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Single mass flywheel?

Ant600 Jan 28, 2014

  1. Ant600

    Ant600 Member

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    Hi I'm going to need a clutch in my a4 2.0tdi 170 and was wondering if anyone's done a single mass conversion and how does it feel compared to the dual mass?
     
  2. DieselJake

    DieselJake God Mode

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    Go dual mass, you'll thank me later :icon_thumright:

    Fair few threads with more info... but yeah single mass means saving money for something that might do more harm than good which will cost more in the long run.
     
    Paul B7 and tut_gareth like this.
  3. Paul B7

    Paul B7 Active Member

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    I am with Jake.
    There have been others who have tried Single and then reverted to Dual Mass fly wheels.
     
  4. hades-

    hades- Yorkshire & Humber Rep. Regional Rep VCDS Map User

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    when i need to change clutch i always go for smfw never had a problem
    always on stage 2/3 cars
    southbend i always use
     
  5. Ant600

    Ant600 Member

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    I wanna get mine mapped next month and need a clutch that can handle the extra torque . I've heard smf are great and now not so great. And if I stick to dmf is there a uprated one ?
     
  6. geordiestig

    geordiestig New Member

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    The car was designed to use a DMF and not an SMF.
    The reason you should replace the flywheel with a DMF is three-fold:
    1. You exert excessive torque against the crank shaft and eventually kill it.
    2. You will exert excessive torque and vibration against the gearbox thus damage it.
    3. You will experience a noisy and unpleasant driving experience.

    Why?
    Because a dual-mass flywheel is not only a flywheel but also acts as a mechanical filter getting rid of unwanted vibration and torque on the drive train, bear in mind the engine and gearbox were designed with the DMF in the equation so by removing it you are introducing too many variables that were not planned in to the design and despite so many people on forums dumbing down the need for a DMF, short term you will save money but if you keep the car long-term you will defiantly be out of pocket when either the engine or gearbox totally shats its pants.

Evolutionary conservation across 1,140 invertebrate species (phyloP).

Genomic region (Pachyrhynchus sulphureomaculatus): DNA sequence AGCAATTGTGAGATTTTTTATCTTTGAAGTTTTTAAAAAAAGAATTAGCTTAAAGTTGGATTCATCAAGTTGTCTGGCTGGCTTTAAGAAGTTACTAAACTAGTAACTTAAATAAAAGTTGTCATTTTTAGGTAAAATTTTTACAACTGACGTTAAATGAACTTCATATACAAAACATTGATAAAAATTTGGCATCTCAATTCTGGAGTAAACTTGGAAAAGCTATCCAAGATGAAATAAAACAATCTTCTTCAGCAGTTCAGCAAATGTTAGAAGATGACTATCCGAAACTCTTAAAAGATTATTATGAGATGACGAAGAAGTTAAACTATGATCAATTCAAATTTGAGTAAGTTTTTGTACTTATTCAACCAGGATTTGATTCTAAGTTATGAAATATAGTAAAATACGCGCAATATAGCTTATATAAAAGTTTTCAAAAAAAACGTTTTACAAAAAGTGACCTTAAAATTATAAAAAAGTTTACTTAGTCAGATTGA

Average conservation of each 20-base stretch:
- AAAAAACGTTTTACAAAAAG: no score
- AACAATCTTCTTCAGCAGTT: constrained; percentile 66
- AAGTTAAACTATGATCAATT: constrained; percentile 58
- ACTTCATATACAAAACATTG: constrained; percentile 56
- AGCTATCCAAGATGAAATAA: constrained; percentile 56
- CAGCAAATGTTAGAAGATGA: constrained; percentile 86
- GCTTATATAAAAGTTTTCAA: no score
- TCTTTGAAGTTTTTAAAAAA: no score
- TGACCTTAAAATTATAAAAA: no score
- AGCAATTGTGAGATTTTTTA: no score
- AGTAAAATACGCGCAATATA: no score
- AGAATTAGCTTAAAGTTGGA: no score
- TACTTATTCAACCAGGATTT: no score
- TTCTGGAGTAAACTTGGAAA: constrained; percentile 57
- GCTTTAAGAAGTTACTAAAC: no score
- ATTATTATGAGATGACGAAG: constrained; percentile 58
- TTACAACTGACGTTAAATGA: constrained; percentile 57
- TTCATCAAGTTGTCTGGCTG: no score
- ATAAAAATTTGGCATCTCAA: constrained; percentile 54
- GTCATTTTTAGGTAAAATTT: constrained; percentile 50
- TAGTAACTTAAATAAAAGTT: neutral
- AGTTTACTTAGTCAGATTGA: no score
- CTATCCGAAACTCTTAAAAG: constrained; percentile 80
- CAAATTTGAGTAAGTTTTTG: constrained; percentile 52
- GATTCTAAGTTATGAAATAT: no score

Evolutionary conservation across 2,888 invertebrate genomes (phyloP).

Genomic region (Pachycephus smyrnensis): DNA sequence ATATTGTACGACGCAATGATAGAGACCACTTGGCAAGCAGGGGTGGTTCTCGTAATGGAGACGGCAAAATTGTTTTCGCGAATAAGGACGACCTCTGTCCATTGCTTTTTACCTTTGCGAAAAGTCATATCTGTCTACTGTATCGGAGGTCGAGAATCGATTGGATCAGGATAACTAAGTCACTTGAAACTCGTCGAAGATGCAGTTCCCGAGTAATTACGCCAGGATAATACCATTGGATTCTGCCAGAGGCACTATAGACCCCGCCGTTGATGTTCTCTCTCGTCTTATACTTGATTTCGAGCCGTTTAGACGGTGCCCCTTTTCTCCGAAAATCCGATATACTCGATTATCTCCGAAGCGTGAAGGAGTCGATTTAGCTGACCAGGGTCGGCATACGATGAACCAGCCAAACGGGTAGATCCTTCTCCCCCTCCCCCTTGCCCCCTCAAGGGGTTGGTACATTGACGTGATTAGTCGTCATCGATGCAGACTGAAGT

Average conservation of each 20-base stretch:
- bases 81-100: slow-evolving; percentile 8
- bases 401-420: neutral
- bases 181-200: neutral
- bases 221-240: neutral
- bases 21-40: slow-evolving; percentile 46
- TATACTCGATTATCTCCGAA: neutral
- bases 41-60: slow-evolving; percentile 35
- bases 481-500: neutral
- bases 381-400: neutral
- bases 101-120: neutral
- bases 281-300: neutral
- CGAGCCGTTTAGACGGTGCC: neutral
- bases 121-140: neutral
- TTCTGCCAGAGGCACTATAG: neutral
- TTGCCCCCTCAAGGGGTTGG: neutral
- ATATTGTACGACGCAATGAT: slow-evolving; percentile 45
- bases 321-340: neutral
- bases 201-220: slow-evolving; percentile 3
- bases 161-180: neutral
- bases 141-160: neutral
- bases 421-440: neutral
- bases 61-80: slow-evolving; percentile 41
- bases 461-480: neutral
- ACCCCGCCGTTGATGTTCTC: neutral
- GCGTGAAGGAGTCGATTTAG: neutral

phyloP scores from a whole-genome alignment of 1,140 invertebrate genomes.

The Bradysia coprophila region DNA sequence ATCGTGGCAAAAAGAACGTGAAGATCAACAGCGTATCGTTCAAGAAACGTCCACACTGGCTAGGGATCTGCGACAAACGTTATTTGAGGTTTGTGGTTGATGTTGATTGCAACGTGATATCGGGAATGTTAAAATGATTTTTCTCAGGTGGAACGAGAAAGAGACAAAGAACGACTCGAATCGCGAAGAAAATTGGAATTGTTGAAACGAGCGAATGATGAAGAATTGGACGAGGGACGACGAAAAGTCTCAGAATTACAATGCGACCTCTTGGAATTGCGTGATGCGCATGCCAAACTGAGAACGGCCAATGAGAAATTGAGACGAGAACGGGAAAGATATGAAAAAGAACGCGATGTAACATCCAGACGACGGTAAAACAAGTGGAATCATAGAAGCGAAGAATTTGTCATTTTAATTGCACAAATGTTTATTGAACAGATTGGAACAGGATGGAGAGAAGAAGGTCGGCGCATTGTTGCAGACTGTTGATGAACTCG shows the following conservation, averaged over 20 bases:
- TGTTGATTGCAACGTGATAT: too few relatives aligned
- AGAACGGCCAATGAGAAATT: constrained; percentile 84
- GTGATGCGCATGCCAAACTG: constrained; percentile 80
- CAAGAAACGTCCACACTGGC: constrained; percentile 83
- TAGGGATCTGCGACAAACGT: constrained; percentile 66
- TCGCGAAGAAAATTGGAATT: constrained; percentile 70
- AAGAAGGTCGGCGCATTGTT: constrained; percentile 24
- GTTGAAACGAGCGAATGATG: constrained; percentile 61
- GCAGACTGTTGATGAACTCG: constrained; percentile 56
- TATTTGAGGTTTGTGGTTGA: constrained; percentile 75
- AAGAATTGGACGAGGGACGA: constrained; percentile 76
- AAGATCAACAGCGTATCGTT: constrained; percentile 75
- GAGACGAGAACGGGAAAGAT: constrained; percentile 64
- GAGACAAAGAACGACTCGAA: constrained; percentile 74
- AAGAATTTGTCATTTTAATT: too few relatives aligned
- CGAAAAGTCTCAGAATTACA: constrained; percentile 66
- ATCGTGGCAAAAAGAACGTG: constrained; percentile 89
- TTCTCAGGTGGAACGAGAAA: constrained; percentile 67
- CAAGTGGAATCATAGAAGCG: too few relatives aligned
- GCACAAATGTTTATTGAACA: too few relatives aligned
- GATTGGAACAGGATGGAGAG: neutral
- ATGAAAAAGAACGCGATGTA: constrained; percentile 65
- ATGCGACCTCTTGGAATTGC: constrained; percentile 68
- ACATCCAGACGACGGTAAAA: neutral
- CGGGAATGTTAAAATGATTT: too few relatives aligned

Rob.
     
  7. Paul B7

    Paul B7 Active Member

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    Well that's sorted then...................... LOL
     
    geordiestig likes this.
  8. Wrath

    Wrath Well-Known Member

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    Thanks Rob, that's the first time I've seen a sensible argument for keeping a DMF.
     
    geordiestig likes this.
  9. hades-

    hades- Yorkshire & Humber Rep. Regional Rep VCDS Map User

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    so all these audis bmw etc etc running big power with smfw have got it wrong ?
     
  10. geordiestig

    geordiestig New Member

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    If you are referring to rally sport/track day vehicles no, the have been modified to use an SMF for several reasons, the most important reason is safety as DMF's are prone to exploding on the track, also spin-up, a DMF will introduce some lag, as you know the flywheel is in two parts held in tension by springs.
    These modified cars have a suitable crank shaft and clutch to cope with the additional vibration and torque that you get from an SMF system.
    If I am mistaken in some way I apologies, by no means am I a mechanic or an expert - I am software engineer so worlds apart in terms of discipline however I use a very knowledgeable mechanic who I understand is a mechanical engineer by trade and I received this information from him.

    Rob.
     

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